SPCs are an important additional form of protection, particularly for the pharmaceutical industry, by which the normal maximum 20 year term of patents relating to medicinal or plant protection products can effectively be extended, usually by up to 5 years, in order to compensate to some extent for the time taken to obtain authorisation to place the relevant product on the market.

Whilst SPC applications are examined and granted nationally by the patent offices of individual EU member states, SPCs in the member states, including the UK, derive their legal basis from EU regulations that have effect across the European Economic Area (EEA). Following Brexit, the EU regulations relating to SPCs will no longer automatically apply to the UK, and an alternative legal basis for an equivalent UK SPC system will therefore need to be put in place for obtaining SPC protection in the UK, and transitional legislation enacted to recognise existing SPC rights. How a UK SPC system might look post-Brexit will depend on the UK’s eventual relationship with the EU. SPC systems of other countries that are closely connected with, but outside, the EU, such as Norway and Switzerland may therefore provide some insight.

If the UK were to become an EEA member state, like Norway, obligations under EEA membership would subject the UK to large parts of EU legislation, and the existing SPC regulations would most likely apply once more to the UK. Thus, in this model, the UK would effectively opt back into the current SPC regime, with essentially no change for UK SPC holders and applicants. The UK courts would however no longer be bound to refer questions on points of SPC law to the EU court (CJEU), referring instead to the EFTA court. This change could in principle give UK courts greater leeway in reaching decisions, although in practice it seems likely that the UK courts would continue to follow the EU’s jurisprudence relating SPCs closely.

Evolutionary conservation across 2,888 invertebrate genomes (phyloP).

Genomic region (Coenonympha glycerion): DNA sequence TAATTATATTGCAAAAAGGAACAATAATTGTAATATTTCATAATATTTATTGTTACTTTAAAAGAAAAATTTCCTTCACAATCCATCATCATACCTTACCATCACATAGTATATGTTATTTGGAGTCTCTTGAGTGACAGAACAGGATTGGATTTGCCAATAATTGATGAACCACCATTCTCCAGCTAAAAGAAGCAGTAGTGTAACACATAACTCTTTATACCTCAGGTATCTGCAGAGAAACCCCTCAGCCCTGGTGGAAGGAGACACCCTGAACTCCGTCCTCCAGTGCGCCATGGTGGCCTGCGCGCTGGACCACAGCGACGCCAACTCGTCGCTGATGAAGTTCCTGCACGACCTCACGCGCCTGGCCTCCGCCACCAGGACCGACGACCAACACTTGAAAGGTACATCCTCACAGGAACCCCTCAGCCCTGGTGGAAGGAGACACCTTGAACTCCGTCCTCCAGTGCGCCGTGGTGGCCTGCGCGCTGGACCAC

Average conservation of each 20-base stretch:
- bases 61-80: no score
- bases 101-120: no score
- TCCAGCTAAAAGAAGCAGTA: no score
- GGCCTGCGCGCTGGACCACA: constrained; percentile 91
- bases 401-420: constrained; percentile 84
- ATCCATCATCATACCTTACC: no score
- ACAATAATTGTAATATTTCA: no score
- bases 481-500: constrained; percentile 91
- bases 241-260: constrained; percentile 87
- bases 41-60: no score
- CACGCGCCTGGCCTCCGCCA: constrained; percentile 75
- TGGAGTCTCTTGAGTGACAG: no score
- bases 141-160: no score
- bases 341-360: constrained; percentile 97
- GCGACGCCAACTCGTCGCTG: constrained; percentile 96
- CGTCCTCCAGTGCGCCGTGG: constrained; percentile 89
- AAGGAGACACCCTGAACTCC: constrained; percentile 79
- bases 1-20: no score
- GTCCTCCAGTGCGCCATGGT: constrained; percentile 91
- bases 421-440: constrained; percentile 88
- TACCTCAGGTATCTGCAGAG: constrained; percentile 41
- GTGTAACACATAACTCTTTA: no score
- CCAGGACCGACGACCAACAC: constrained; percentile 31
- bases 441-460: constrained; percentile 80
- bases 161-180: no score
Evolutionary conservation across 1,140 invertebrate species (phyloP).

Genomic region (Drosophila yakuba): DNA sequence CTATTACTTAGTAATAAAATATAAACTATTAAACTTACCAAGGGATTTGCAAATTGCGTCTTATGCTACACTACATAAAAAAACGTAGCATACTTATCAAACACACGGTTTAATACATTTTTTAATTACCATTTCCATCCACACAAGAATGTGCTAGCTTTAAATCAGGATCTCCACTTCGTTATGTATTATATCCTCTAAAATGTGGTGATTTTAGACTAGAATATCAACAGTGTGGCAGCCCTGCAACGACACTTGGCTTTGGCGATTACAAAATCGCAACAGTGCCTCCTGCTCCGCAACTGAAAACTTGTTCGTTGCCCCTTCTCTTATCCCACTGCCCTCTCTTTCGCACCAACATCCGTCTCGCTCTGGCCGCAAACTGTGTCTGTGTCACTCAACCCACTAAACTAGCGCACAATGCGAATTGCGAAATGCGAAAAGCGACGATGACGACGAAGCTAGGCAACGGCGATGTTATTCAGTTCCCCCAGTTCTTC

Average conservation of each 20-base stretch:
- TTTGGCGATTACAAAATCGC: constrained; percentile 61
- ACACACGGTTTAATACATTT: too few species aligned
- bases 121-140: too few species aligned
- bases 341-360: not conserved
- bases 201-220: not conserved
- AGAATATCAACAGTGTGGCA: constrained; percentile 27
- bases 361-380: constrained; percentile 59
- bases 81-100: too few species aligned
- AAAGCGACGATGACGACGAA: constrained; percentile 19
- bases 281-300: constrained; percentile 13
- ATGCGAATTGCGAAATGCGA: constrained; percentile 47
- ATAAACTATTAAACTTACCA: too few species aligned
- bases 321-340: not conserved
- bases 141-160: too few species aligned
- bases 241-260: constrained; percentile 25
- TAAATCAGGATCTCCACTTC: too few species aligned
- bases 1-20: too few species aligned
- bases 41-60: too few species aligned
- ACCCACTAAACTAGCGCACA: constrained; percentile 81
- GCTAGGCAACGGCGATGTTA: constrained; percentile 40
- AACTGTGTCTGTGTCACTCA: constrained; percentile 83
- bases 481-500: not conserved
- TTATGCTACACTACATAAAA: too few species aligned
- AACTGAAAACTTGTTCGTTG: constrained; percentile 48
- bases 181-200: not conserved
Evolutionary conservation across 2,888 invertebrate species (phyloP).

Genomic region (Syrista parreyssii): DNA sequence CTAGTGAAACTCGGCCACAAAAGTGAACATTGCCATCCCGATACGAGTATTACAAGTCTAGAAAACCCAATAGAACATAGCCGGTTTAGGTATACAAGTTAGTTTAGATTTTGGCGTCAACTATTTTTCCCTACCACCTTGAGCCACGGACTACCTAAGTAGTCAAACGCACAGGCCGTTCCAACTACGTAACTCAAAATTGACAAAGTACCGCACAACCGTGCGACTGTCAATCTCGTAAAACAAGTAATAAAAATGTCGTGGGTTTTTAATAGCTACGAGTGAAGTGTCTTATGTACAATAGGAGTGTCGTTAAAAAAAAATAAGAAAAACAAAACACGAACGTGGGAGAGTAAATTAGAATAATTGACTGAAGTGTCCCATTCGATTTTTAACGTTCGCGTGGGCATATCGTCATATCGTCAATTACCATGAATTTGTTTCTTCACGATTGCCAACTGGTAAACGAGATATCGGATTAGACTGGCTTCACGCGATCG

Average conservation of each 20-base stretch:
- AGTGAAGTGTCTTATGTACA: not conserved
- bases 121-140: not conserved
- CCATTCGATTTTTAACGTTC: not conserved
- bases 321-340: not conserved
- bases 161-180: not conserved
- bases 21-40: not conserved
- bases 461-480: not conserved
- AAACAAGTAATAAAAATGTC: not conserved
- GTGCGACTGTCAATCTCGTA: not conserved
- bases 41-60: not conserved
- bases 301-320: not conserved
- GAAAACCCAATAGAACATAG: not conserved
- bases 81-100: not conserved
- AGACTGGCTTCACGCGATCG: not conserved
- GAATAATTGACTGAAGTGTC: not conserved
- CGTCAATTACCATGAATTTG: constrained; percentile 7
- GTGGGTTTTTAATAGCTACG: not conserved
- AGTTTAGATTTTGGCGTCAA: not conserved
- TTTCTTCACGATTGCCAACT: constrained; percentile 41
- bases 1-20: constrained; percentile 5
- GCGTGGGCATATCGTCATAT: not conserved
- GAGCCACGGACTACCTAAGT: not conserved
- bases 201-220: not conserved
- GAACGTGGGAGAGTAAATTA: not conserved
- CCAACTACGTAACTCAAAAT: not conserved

Were the UK to remain outside the EEA, for example joining only the European Free Trade Association (EFTA), like Switzerland, it would not be bound by EU rules other than by negotiated agreement with the EU. Thus, we could envisage the UK enacting new SPC legislation mirroring essentially the provisions of the EU SPC regulations, ie similar to the Swiss model, or re-enacting the current EU legislation en masse as UK national law.

Alternatively, UK legislators in consultation with stakeholders may see Brexit as an opportunity to address perceived shortcomings in the current EU SPC regime. A modified UK SPC law more favourable to innovator companies could be drafted, for example allowing UK SPCs with a longer term, or extending their scope to include other subject matter such as medical devices. A further modification could see the term of UK SPCs being calculated based on the date of the 1st marketing authorisation (MA) in UK, instead of the 1st MA in the EEA.

In any event, given the importance of the life sciences and pharmaceutical industries to the UK economy, it is expected that provisions will be put in place to ensure that existing UK SPC rights are preserved and that SPC protection will continue to be available in the UK. We fully anticipate a smooth transition when Brexit occurs. In the meantime, applicants continue to be able to apply for SPCs in Europe, including in the UK, without any change in practice.